Search Images Maps Play YouTube News Gmail Drive More »
Sign in
Screen reader users: click this link for accessible mode. Accessible mode has the same essential features but works better with your reader.

Patents

  1. Advanced Patent Search
Publication numberUS6815103 B2
Publication typeGrant
Application numberUS 10/118,637
Publication dateNov 9, 2004
Filing dateApr 8, 2002
Priority dateApr 10, 2001
Fee statusPaid
Also published asCA2380213A1, CA2380213C, DE10214727A1, DE10214727B4, US20020146602
Publication number10118637, 118637, US 6815103 B2, US 6815103B2, US-B2-6815103, US6815103 B2, US6815103B2
InventorsHiroyuki Abe, Yutaka Asano, Mitsuru Kai
Original AssigneeHonda Giken Kogyo Kabushiki Kaisha
Export CitationBiBTeX, EndNote, RefMan
External Links: USPTO, USPTO Assignment, Espacenet
Start control device for fuel cell system
US 6815103 B2
Abstract
At a time of starting a fuel cell when solenoids of control valves such as a check valve and a discharge valve are in a frozen state, hot air obtained by adiabatic compression at an air supply portion is divisionally supplied into a warm-up box through a warm-up valve. It is determined whether the discharge valve is opened by determining whether the discharge fuel gas pressure Pout is reduced below a predetermined pressure while the check valve is in an opened state. After confirming that the discharge valve has been opened, it is determined whether the check valve can be closed by determining whether the pressure near the fuel supply port of the fuel cell has risen above the predetermined pressure stored in the memory. The warm-up operation of the fuel cell can thereby be efficiently conducted and the fuel cell can be reliably started.
Images(5)
Previous page
Next page
Claims(9)
What is claimed is:
1. A cell start control device for a fuel cell system comprising:
an oxidant gas supply device for supplying to the fuel cell system a heated oxidant gas obtained by an adiabatic compression;
control valves provided in a gas passage of the fuel cell system for discharging a reaction gas discharged from said fuel cell; and
a control valve heating device for heating said control valves by heat exchange with said heated oxidant gas divisionally supplied from said oxidant gas supply device.
2. A cell start control device for a fuel cell system according to claim 1, wherein the cell start control device further comprises an oxidant gas flow dividing device for divisionally supplying said oxidant gas to a fuel cell and to the control valve heating device from said oxidant gas supply device.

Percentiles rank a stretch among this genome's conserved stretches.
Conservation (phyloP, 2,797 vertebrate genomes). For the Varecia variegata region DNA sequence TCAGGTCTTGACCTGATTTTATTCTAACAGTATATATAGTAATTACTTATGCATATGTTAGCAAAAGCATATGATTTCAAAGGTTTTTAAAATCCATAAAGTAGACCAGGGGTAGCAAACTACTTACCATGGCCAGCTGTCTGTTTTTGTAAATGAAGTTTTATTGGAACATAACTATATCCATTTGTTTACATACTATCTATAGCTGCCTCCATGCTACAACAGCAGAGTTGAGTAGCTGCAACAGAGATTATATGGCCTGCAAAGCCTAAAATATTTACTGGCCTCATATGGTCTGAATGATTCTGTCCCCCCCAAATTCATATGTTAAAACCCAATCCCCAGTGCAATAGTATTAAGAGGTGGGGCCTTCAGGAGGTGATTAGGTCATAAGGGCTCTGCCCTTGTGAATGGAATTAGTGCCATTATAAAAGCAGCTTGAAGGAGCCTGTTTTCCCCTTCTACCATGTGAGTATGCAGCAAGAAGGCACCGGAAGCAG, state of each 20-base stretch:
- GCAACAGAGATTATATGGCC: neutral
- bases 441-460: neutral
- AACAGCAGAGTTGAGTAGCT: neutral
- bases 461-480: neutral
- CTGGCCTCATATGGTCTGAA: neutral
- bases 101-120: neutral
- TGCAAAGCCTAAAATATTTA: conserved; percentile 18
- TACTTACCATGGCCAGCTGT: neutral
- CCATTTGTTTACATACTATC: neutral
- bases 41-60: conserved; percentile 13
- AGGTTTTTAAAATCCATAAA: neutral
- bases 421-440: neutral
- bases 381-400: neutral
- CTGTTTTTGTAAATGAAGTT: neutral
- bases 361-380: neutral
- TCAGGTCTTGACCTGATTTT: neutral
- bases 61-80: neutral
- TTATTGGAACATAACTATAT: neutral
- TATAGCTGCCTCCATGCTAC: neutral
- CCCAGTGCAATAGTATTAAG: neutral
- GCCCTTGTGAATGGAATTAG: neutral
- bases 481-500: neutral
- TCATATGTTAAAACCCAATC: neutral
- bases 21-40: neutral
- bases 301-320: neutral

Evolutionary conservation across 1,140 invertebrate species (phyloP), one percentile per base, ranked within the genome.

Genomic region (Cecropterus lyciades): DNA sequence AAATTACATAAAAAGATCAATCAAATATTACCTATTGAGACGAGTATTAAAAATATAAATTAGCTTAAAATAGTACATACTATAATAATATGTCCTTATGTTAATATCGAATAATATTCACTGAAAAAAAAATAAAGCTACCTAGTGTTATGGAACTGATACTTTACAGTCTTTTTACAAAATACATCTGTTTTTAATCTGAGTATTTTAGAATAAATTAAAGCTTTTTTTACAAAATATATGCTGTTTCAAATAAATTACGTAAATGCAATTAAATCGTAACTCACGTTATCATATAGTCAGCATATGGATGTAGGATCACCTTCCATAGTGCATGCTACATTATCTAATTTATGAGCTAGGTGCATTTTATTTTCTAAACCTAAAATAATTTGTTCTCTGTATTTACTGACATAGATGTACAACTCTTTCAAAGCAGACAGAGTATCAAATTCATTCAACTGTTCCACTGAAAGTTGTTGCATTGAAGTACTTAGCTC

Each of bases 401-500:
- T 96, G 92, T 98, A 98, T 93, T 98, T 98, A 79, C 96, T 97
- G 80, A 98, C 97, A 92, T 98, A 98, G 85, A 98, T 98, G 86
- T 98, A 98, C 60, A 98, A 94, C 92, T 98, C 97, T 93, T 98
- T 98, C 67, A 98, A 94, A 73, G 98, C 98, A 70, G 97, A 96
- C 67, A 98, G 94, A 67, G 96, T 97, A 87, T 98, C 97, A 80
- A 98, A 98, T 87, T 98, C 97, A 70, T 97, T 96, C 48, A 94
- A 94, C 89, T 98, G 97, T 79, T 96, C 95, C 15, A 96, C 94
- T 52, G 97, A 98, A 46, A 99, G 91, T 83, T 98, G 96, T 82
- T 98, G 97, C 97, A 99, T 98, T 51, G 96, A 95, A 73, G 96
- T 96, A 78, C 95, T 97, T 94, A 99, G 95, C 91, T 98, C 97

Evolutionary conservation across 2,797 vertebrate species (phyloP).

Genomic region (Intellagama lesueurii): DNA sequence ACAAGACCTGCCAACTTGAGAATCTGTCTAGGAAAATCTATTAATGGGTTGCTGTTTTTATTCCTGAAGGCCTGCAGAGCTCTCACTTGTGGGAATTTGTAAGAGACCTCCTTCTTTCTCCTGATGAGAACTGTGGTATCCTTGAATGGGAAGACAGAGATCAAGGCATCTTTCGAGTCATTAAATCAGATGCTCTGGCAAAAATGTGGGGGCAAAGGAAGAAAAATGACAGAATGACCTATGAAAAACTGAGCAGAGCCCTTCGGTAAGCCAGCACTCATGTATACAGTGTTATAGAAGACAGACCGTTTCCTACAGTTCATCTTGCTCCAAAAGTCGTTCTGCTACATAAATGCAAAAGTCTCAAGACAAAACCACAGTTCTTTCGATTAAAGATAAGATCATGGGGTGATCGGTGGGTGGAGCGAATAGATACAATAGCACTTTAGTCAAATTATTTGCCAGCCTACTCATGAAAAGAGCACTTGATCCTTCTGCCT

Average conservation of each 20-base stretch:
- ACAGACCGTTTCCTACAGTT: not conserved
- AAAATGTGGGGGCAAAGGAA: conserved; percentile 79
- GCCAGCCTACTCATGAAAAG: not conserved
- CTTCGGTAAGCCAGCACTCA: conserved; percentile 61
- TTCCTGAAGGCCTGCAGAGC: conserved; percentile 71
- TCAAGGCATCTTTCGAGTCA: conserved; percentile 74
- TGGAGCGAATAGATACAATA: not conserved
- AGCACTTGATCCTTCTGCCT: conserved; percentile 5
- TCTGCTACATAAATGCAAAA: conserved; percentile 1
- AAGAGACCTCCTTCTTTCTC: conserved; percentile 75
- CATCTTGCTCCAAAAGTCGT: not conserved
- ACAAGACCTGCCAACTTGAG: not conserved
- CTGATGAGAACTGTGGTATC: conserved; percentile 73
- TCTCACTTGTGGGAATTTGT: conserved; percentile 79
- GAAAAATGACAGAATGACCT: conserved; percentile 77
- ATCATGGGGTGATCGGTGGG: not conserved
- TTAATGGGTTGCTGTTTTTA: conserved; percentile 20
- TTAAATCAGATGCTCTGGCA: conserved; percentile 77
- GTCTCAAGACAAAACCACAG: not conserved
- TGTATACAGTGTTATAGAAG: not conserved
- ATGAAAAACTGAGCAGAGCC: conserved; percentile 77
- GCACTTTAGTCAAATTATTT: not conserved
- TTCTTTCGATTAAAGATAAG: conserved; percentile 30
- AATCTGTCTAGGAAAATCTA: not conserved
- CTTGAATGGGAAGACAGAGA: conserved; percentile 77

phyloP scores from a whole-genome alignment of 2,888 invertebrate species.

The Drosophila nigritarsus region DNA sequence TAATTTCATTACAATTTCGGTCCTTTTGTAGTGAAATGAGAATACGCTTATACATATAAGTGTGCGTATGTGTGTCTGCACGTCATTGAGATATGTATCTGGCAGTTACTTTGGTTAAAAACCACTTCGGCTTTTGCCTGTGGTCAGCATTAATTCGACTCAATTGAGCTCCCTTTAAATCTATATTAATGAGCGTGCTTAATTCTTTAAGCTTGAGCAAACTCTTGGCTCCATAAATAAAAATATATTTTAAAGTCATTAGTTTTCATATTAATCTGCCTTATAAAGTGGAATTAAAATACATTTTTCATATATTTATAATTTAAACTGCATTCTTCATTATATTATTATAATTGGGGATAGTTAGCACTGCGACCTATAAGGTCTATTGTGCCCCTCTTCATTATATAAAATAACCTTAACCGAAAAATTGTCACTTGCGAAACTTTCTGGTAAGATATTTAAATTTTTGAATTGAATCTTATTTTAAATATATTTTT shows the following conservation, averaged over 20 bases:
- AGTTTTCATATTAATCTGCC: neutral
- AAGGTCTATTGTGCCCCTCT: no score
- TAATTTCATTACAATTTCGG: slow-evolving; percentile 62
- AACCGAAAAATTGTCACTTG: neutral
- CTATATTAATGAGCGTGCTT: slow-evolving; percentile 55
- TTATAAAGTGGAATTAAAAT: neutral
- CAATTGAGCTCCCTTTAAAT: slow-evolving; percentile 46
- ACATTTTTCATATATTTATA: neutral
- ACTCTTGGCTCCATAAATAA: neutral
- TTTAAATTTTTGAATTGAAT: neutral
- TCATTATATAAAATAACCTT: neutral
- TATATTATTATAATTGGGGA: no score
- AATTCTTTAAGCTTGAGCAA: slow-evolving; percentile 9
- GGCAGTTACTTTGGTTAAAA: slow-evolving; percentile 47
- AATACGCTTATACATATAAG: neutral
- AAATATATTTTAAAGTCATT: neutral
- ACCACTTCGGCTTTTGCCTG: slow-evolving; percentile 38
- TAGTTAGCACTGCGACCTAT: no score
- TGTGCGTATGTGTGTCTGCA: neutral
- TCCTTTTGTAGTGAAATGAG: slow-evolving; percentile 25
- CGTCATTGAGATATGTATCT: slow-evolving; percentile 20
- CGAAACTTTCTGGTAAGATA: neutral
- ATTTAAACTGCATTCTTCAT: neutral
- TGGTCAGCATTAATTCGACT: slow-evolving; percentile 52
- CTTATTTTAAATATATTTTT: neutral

3. A cell start control device for a fuel cell system according to claim 1, wherein the cell start control device for said fuel cell system further comprises:
a defrosted state determination device for determining whether said control valves have been defrosted from a frozen state;
an oxidant gas supply control device for supplying or for stopping the supply of said oxidant gas from said oxidant gas supply device to said control valve heating device;
wherein said oxidant gas supply control device stops supplying said oxidant gas from said oxidant gas supply device to said control valve heating device when it is determined by said defrosted state determination device that said control valves are defrosted.
4. A cell start control device for a fuel cell system according to claim 2, wherein said cell start control device for said fuel cell system further comprises:
a defrosted state determination device for determining whether said control valves have been defrosted from a frozen state;
an oxidant gas supply control device for supplying or for stopping the supply of said oxidant gas from said oxidant gas supply device to said control valve heating device;
wherein said oxidant gas supply control device stops supplying said oxidant gas from said oxidant gas supply device to said control valve heating device when it is determined by said defrosted state determination device that said control valves are defrosted.
5. A cell start control device for a fuel cell system according to claim 3, wherein said defrosted state determination device determines the defrosted state of said control valves according to a pressure of a reaction gas detected in response to control commands to open or to close said control valves.
6. A method of determining a defrosted state of control valves in a start control device for a fuel cell system, the fuel cell system comprises a fuel cell which generates electric energy by an electrochemical reaction of reaction gases composed of a fuel gas and an oxidant gas, gas passages for supplying said reaction gases to said fuel cell and for discharging the reaction gas from said fuel cell, the control valves provided in said gas passages for controlling a pressure of said gas passage, and a defrosted state determination device for determining a defrosted state of said control valves, said method comprising the steps of:
(a) supplying said reaction gases to said fuel cell;
(b) operating said control valves so as to open or close said control valves;
(c) detecting a pressure inside of said gas passage in response to the opening or closing of said control valves; and
(d) determining the defrosted state of said control valves according to said pressure inside of said gas passages.
7. A method according to claim 6, wherein said gas passages form a circulating passage for circulating said fuel gas and wherein the step (c) comprises detecting a pressure in said circulating passage.
8. A method according to claim 7, wherein said control valves comprise a check valve provided in said circulating passage and a purge valve provided in said circulating passage for purging the fuel gas outside of the system.
9. A fuel cell system provided with a start control device comprising:
(a) a fuel cell for generating electric power by an electrochemical reaction of a reaction gas which comprises a fuel gas and an oxidant gas;
(b) an oxidant gas supply device for supplying oxidant gas obtained by adiabatic compression to the fuel cell;